And of course one day, it would be great to join the big kids in the big schmoke. Hats off to all of them, running another 13 miles after those 13 miles?!! But I guess walk before you can run, and run before you can run-run?

I'm not sure I expected to enjoy my half marathon as much as I did. So why did I? Well they say punchy-points make for better persuasion than stringy-sentences, so here goes.
  • Training becomes enjoyable. Getting out there to keep healthy or in shape, previously always carried more the obligatory than the fun factor.
  • Fundraising. Double-handedly, Lu and I were able raise far and beyond what we had hoped for a charity close to our hearts, Rethink Mental Illness.
  • A weekend away. Cutest Saturday night spent on the sofa with friends, a bowl of pasta and glass of orange squash, into bed by 10pm!
  • Surprising yourself. Mile 11 was grim and I owe a lot to whoever came up with glucose sweets. But you can't knock new experiences, and demanding that much of my body was previously unchartered territory.
  • The medal, the goody bag and the sponsored gear. Free stuff!
  • Sky's the limit. Marathons, triathlons, or even iron man's if you're a glutton for really strong poison. All much more achievable. 
  • Opportunity. Having the privilege to cross a finish line on the track of a world class stadium, cheered by thousands of crowds.

So to all those London loveys out there tonight, feeling the tube strike anger? Well, why not turn it in for a tube-sock canter?

Carb loading

Any day that you cross something off the bucket list is a big day. And tomorrow, is a big day. Lucy-Lu and I will be coming to the end of our very own personal challenge and running the Mizuno Reading half marathon.

I'm planning to pop a separate post up about the day itself (I'd love to blame the lack of blog posts lately on the amount of training that's been going on, I can't). But the run-up does also deserve a mention, purely because of the amount of nutritional fore-thought that has gone into it.

On Tuesday and Wednesday, I had a go at carb-depleting. Probably not something that's necessary for a 13 mile race, however, I took it on mainly for experimental purposes. The aim of the game is to eat as little carbohydrate as possible to try and get rid of as much of the body's glycogen (carb stores) as possible, particularly the glycogen in muscle. This meant sticking to a hunger-driving, headache-causing, snappy-female-making eating plan that contained 50-100g carbs.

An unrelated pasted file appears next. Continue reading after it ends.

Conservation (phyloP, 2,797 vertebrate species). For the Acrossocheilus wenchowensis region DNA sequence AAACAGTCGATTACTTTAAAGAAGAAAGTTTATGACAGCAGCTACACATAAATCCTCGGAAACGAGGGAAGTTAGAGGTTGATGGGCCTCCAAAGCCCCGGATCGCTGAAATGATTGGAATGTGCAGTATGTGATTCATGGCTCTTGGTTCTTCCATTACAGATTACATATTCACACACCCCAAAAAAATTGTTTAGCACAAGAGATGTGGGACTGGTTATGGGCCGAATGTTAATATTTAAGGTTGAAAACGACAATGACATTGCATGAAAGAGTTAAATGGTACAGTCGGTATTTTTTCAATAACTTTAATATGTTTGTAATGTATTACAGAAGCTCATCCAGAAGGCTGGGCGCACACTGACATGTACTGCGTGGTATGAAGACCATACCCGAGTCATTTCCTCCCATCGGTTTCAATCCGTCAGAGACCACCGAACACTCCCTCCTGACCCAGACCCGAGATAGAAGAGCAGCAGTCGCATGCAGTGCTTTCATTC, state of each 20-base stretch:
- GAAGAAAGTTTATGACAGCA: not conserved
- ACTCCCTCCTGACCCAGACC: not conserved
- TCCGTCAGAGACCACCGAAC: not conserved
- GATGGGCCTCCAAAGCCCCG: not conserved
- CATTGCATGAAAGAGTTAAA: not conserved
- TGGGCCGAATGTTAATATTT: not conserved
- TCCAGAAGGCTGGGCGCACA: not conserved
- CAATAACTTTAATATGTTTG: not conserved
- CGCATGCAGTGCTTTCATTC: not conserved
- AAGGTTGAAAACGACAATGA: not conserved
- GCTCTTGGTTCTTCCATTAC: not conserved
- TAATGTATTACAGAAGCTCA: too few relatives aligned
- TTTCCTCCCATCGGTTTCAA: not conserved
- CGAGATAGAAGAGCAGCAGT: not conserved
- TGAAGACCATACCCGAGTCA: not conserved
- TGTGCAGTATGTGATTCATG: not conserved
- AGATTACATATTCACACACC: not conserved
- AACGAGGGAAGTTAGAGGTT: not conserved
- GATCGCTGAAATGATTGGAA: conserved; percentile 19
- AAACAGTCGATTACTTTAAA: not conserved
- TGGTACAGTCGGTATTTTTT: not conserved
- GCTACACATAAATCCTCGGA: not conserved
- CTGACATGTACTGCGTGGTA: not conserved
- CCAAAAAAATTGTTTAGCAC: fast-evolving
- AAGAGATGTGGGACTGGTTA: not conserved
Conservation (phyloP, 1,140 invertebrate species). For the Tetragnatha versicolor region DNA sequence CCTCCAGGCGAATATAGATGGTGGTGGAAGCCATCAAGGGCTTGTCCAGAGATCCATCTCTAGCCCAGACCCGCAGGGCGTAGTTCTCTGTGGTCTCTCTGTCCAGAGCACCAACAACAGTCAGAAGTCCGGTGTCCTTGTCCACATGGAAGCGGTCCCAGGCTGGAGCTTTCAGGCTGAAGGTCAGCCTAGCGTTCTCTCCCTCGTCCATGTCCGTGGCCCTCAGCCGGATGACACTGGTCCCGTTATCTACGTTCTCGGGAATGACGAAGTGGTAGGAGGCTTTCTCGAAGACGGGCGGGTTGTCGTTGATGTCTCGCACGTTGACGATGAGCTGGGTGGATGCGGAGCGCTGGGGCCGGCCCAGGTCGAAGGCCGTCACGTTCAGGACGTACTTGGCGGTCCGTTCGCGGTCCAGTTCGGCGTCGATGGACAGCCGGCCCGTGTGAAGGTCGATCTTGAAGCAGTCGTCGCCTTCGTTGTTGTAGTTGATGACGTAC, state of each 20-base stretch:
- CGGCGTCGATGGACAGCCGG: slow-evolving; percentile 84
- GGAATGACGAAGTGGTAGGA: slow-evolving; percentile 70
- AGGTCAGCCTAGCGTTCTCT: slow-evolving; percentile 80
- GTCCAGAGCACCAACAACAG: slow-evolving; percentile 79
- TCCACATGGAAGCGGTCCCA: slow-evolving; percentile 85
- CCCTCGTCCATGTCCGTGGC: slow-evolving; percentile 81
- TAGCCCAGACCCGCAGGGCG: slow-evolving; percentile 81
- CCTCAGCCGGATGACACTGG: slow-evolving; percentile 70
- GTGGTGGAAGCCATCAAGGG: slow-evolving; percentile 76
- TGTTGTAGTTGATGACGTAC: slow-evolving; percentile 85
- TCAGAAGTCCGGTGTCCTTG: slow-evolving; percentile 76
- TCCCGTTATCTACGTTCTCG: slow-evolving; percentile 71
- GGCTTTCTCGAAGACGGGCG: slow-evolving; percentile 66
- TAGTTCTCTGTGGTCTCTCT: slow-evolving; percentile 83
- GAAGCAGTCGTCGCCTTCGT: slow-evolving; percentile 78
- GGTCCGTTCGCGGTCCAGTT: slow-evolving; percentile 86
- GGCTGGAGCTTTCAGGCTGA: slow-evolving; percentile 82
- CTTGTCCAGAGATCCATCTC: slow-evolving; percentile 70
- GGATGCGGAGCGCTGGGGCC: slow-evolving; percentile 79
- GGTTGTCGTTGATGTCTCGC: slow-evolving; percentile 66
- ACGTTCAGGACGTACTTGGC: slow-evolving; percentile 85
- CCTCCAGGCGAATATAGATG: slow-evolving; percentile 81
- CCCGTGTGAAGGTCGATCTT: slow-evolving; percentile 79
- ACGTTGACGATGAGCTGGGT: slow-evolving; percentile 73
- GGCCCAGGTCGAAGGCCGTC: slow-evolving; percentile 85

(B) 1 x toast. (L + D) chicken / fish +/- eggs with a mountain of veg or salad. 
(Snacks) raw veg, 1 x low-sugar yog.

I had hoped that the subsequent carb-loading phase from Thursday through to Saturday would be much, much, more enjoyable. However, it hasn't been quite such a pleasant surprise. Carb-loading, by contrast with carb-depleting, requires loading up your carb intake to a whopping 9-11g carbs per kg so that you pack your now empty muscles with fresh glycogen over the course of the last few days. 

This means that when you're standard body carb stores run out (after around 90 minutes), you have plenty more ready-to-use glucose packed away; thereby reducing your risk of hitting the infamous wall.

Seems best to opt for slow-releasing and high fibre sources of carbohydrate, and whilst it's important to continue a good intake of protein, you don't really need to increase your caloric intake alongside it. 

(B) 3 x toast / 200g cereal, (L + D) 100g meat / fish, 80g veg, 600g rice or pasta / 1 x baguette, pudding.
(Snacks) 2 x toast with honey, yoghurts, crackers, fruit, sports drinks.

It's been tough! I feel like a very over-puffed cotton wool ball (gained 1.5kg!). Not least because of all the water that the body stores alongside with glycogen. Fortunately, dinner tonight and breakfast tomorrow are set to be far more moderate starchy portions, to avoid feeling like a sack of flour when it comes to race day. 

Twas the Holiday season

Driving home for Christmas. A little different when it's a whip down the Euston Road, over the West London flyovers and through Kensington and Chelsea. But wonderful all the same when Santa's sleigh arrives at your door on Christmas Eve, a little brother at the reigns, so that all the goodies can be delivered without a single venture below ground.

Without question my favourite Eve of the year - roast number one was at the cousins with lots of family and distinguished friends. Us kids on christmas eve then asked Pops for a lift to Wimble Village for a festive tipple, tied up with an obligatory chorus of birthday greetings for the one who made it all possible.

Christmas morning, bright and early - no lie ins for this lot. First stop, a Gini walk - another of my festive highlights. Wellies on to wish passers by a Merry Christmas (worrying inwardly that you have suddenly adopted the behaviours of Marianne Dashwood)